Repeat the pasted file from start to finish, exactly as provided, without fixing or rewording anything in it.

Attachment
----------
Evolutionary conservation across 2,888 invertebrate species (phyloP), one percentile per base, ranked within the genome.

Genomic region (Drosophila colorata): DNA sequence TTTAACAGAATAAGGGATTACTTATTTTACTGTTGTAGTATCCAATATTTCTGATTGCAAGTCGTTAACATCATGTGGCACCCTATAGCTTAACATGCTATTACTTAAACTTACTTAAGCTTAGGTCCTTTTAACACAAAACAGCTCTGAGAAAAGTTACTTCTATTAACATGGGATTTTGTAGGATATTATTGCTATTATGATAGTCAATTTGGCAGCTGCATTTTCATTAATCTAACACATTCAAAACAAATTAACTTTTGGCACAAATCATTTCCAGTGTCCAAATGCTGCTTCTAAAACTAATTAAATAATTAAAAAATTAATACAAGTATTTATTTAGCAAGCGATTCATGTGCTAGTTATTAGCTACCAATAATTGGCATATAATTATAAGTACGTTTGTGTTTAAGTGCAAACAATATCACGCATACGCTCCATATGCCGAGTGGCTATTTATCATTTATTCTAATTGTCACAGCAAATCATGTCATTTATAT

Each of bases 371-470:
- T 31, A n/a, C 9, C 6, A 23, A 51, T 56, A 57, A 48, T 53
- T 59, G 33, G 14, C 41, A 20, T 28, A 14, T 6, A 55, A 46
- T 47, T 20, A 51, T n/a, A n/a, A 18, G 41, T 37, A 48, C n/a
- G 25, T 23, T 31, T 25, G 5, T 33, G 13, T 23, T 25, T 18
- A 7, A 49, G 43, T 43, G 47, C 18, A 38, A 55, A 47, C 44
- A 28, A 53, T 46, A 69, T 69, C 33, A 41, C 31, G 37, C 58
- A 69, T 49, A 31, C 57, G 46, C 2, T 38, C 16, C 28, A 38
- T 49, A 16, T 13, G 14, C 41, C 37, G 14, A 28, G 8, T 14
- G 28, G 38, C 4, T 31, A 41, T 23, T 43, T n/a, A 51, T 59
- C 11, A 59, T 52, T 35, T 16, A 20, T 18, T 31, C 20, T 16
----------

Evolutionary conservation across 2,888 invertebrate species (phyloP), one percentile per base, ranked within the genome.

Genomic region (Drosophila colorata): DNA sequence TTTAACAGAATAAGGGATTACTTATTTTACTGTTGTAGTATCCAATATTTCTGATTGCAAGTCGTTAACATCATGTGGCACCCTATAGCTTAACATGCTATTACTTAAACTTACTTAAGCTTAGGTCCTTTTAACACAAAACAGCTCTGAGAAAAGTTACTTCTATTAACATGGGATTTTGTAGGATATTATTGCTATTATGATAGTCAATTTGGCAGCTGCATTTTCATTAATCTAACACATTCAAAACAAATTAACTTTTGGCACAAATCATTTCCAGTGTCCAAATGCTGCTTCTAAAACTAATTAAATAATTAAAAAATTAATACAAGTATTTATTTAGCAAGCGATTCATGTGCTAGTTATTAGCTACCAATAATTGGCATATAATTATAAGTACGTTTGTGTTTAAGTGCAAACAATATCACGCATACGCTCCATATGCCGAGTGGCTATTTATCATTTATTCTAATTGTCACAGCAAATCATGTCATTTATAT

Each of bases 371-470:
- T 31, A n/a, C 9, C 6, A 23, A 51, T 56, A 57, A 48, T 53
- T 59, G 33, G 14, C 41, A 20, T 28, A 14, T 6, A 55, A 46
- T 47, T 20, A 51, T n/a, A n/a, A 18, G 41, T 37, A 48, C n/a
- G 25, T 23, T 31, T 25, G 5, T 33, G 13, T 23, T 25, T 18
- A 7, A 49, G 43, T 43, G 47, C 18, A 38, A 55, A 47, C 44
- A 28, A 53, T 46, A 69, T 69, C 33, A 41, C 31, G 37, C 58
- A 69, T 49, A 31, C 57, G 46, C 2, T 38, C 16, C 28, A 38
- T 49, A 16, T 13, G 14, C 41, C 37, G 14, A 28, G 8, T 14
- G 28, G 38, C 4, T 31, A 41, T 23, T 43, T n/a, A 51, T 59
- C 11, A 59, T 52, T 35, T 16, A 20, T 18, T 31, C 20, T 16